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Difference between Promissory Notes and Bills of Exchange

A commitment to pay a certain sum of money to the bearer/assignee at a specific time or upon demand is contained in a signed document known as a "negotiable instrument." These devices can be transferred, allowing the individual or organization to use them as best suits their needs.

There are three categories of negotiating instruments: bills of exchange, cheques, and promissory notes.

In this article, the terms "promissory note" and "promissory note" will be defined briefly, along with some of their key differences.

Difference between Promissory Notes and Bills of Exchange

Promissory Note

A promissory note is an official document that a person or business entity issues pledging to pay money. The payments may be sent on a regular or one-time basis and may be made in letter form or other writing. A promissory note is typically used to protect a loan and specifies the time frame for repayment of the principal plus interest. Typically, promissory notes are protected by collateral, such as a mortgage or a purchase agreement. However, cheques are not backed by any collateral; rather, they are a bank's assurance that, if you follow all the procedures and specific conditions for issuing a cheque from the bank, it will give you as requested.

These characteristics describe them.

  • The most crucial aspect of a promissory note is that the creditor does not have to accept it once the debtor has drawn it.
  • Written promises to pay back a creditor.
  • The promisor or drawer must sign the document.
  • The payment date has been set in advance.
  • Agreement between the promisee and the promisor to pay a specific amount of money.
  • Settlement is made in the applicable nation's lawful currency.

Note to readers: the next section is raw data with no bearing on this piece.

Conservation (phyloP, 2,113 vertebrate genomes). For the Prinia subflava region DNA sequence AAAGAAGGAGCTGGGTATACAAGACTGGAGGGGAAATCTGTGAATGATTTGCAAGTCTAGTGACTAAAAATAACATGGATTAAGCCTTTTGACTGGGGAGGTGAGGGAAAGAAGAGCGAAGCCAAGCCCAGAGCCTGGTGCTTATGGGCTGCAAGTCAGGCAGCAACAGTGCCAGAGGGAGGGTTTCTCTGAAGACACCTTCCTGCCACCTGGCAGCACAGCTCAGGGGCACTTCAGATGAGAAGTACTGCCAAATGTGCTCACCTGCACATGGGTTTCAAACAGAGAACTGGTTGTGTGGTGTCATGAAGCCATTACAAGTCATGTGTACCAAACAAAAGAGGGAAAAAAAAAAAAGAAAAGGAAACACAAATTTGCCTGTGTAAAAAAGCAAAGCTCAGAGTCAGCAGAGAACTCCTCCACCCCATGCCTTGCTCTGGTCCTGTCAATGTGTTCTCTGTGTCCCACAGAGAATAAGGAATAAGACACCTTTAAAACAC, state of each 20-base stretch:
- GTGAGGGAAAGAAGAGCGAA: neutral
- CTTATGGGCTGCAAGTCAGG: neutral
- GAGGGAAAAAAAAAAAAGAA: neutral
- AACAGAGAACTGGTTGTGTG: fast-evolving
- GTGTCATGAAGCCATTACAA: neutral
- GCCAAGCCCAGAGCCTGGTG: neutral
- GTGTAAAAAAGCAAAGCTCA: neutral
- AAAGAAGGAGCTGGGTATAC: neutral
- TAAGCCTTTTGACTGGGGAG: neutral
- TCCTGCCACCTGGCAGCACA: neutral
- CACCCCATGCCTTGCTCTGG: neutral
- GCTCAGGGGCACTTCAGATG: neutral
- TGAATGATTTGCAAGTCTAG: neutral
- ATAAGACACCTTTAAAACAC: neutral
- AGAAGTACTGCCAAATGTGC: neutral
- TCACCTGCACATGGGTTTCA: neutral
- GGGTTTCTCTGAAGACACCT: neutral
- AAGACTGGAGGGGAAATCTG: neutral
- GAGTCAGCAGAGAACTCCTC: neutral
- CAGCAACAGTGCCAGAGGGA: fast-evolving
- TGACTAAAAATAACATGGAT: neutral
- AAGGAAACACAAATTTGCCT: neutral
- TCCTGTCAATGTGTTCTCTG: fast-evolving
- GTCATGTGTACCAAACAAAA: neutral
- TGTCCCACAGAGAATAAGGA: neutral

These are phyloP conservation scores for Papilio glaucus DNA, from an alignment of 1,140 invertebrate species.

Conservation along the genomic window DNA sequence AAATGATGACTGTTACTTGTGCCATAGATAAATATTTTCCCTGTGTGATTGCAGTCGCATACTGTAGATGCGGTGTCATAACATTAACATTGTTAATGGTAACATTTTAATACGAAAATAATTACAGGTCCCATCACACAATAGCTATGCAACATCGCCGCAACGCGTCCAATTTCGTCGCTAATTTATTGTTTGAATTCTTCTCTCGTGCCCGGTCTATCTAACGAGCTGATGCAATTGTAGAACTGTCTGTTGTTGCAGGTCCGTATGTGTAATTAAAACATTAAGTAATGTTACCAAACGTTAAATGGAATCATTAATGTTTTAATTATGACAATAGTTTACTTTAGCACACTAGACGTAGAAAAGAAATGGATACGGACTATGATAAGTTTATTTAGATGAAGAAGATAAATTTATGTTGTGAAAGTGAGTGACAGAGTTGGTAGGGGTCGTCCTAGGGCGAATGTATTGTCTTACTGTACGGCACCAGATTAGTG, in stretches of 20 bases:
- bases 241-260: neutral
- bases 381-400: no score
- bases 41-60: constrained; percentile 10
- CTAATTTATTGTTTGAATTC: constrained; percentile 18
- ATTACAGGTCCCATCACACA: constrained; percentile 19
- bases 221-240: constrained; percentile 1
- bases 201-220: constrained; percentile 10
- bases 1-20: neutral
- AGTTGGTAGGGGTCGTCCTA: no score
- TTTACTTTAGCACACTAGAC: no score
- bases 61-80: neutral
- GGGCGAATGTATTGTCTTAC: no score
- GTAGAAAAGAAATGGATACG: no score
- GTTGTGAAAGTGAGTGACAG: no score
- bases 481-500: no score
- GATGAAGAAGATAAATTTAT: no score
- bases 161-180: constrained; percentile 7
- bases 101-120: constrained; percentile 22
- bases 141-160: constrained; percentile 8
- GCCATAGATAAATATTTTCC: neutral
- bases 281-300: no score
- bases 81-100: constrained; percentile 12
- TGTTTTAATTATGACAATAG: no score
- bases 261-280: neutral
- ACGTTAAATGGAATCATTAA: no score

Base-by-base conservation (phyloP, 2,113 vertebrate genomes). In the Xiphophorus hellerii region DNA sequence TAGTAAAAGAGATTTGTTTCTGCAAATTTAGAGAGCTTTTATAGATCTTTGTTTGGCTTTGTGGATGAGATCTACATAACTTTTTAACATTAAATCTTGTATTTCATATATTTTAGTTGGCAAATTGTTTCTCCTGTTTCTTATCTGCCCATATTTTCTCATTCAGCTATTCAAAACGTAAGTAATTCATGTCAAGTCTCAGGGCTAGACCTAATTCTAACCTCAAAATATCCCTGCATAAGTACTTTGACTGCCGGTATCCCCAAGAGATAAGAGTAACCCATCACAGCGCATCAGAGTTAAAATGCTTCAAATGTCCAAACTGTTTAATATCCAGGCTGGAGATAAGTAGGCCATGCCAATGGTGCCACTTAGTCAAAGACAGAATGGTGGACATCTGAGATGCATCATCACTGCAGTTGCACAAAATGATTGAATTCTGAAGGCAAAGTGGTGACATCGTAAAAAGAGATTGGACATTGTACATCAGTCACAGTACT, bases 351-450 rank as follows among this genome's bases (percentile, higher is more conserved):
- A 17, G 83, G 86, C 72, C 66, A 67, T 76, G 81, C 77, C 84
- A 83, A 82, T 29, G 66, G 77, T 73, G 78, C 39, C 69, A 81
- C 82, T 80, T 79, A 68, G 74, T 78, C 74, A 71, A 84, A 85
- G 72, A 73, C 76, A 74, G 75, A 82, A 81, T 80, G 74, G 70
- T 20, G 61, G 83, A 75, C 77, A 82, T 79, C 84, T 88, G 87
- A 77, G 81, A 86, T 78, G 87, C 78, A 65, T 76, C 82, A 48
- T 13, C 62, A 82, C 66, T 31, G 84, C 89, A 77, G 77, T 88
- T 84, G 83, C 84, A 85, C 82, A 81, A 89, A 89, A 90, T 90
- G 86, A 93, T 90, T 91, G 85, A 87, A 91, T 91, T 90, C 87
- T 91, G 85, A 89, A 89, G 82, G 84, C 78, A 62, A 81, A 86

• It involves the two parties listed below:

Drawer/Maker: The debtor who guarantees to give its creditor a particular amount in payment.

Drawee: The creditor who has been promised a specified amount of money on a fixed date is known as the drawee.

Uses of Promissory Note

Loans are frequently secured with promissory notes. In the event of default, it is also applied to repay any loans or money borrowed. The recipient uses a promissory note to declare that they will repay a certain sum by a given date. If the beneficiary defaults, the holder of the promissory note, such as a bank, may take legal action against the debtor and pursue recovery of the money through the court system. A promissory note is also given out when buying real estate; this is done to show that the loan will be repaid within the predetermined time frame.

Bills of Exchange

A bill of exchange, a written note that is legally binding and has been officially stamped & signed by its drawer, is also a negotiable instrument. It directs the payout of a certain amount of money to the bearer of this instrument either immediately upon demand or within a predetermined period. These are often used as payment for goods & services, and the debtor must accept them as valid.

It possesses the characteristics listed below.

  • It has to be appropriately dated.
  • Contains a payment schedule.
  • The drawer's or maker's signature is required.
  • A drawee must accept the bill.
  • It is important to provide the payment order and the amount.
  • It must be given to the right payee.
  • There are three parties involved:

Drawer: The person who receives the money is the instrument's issuer.

Drawee: The person who must pay the required sum. The payee, who is typically similar to the drawer, is the person who receives money.

Uses of a Bill of Exchange

This method is used to transfer funds from one location to another without identifying the recipient. To prevent fraud or loss, a bank issues it. This document is used in cross-border and international transactions, even local transactions, if the parties agree. Various uses for bills of exchange include: -